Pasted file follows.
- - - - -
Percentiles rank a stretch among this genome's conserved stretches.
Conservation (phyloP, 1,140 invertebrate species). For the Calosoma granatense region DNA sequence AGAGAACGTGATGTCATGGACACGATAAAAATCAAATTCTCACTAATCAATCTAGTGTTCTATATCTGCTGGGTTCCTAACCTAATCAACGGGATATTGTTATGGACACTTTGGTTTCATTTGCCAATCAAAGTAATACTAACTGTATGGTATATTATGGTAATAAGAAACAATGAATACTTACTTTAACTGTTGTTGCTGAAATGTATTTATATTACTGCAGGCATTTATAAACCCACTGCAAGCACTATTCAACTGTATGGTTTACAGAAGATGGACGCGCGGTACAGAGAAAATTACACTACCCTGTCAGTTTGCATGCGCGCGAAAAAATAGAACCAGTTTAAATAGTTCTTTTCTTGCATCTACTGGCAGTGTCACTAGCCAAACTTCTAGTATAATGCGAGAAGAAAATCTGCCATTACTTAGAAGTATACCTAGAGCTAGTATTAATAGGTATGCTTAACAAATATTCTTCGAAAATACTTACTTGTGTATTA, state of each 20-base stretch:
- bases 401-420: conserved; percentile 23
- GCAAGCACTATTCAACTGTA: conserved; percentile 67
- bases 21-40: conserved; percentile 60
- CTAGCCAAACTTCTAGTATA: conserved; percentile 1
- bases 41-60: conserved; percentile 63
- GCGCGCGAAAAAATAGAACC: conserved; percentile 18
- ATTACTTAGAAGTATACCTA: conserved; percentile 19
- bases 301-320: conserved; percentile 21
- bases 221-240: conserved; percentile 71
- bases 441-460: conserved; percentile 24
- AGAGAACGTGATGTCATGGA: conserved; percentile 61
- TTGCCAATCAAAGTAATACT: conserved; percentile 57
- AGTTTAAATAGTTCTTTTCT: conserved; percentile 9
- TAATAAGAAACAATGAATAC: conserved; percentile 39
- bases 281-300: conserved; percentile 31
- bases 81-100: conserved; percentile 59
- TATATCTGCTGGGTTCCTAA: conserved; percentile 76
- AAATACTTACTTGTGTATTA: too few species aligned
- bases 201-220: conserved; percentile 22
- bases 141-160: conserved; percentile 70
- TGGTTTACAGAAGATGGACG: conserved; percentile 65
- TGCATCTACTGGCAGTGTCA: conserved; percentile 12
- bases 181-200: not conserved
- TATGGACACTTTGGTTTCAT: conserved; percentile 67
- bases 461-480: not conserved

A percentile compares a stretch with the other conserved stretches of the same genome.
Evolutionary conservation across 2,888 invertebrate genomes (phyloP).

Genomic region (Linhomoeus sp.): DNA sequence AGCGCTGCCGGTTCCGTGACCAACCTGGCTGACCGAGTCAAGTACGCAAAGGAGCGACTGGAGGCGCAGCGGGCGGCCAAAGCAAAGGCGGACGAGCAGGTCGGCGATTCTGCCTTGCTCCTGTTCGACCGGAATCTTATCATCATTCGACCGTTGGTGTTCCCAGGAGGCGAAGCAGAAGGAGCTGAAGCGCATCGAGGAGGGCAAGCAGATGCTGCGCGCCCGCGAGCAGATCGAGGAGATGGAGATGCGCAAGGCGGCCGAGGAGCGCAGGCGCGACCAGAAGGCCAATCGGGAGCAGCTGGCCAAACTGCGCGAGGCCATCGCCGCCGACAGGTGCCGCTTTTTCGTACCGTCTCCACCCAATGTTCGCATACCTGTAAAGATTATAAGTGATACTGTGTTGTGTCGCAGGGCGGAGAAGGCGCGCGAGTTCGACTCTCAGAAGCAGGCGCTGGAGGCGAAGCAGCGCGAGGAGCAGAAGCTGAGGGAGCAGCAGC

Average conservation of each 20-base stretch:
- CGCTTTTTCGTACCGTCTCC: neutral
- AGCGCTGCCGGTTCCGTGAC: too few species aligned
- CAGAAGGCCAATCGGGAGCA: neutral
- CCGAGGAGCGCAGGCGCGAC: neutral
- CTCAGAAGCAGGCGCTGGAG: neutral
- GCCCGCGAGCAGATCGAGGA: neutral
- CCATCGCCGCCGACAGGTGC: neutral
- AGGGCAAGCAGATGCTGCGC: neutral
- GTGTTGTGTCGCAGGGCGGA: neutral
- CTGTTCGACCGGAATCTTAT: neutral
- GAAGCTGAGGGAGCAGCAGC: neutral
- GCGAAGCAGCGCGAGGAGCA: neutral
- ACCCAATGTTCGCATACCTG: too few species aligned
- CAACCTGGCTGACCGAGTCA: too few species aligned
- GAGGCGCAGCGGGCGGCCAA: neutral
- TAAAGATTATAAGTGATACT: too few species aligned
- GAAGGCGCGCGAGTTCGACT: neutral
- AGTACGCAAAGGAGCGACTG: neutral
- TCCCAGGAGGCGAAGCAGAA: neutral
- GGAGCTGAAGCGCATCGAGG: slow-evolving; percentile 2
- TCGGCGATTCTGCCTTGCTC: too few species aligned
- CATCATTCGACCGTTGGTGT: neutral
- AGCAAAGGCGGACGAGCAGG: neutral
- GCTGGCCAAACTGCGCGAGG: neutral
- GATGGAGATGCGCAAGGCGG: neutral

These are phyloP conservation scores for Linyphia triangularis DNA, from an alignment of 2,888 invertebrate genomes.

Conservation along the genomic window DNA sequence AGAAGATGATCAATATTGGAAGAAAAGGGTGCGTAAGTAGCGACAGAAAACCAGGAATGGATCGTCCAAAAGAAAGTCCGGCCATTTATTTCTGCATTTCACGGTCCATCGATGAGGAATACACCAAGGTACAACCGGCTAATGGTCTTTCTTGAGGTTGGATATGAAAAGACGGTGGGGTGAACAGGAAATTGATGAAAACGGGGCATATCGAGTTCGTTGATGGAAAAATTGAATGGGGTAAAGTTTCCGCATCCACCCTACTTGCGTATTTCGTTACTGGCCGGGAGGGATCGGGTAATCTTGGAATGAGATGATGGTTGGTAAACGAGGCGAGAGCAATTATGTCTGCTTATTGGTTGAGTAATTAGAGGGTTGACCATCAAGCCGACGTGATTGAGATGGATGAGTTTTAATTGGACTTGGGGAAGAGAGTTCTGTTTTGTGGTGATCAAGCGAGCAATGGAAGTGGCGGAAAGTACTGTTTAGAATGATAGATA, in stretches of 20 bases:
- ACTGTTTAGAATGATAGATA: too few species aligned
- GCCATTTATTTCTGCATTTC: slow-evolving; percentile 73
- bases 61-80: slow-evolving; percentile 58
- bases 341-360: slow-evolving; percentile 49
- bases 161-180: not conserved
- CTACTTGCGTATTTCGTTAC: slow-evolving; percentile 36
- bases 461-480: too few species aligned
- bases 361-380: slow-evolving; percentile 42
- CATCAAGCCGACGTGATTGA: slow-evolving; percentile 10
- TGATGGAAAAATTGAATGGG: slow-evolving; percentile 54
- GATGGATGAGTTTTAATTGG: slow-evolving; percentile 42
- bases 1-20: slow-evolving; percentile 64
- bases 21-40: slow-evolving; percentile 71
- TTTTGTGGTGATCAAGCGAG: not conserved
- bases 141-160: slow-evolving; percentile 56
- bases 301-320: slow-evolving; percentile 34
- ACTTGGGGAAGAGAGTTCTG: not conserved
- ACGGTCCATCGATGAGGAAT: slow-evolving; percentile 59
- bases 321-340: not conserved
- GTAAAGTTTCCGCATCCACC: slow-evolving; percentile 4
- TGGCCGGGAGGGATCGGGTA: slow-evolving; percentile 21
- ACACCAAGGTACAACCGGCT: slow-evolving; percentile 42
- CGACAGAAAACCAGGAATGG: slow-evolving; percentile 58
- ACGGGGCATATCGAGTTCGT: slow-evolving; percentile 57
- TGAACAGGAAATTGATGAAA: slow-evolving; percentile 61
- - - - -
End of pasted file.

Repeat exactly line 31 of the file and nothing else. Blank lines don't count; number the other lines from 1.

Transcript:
Average conservation of each 20-base stretch: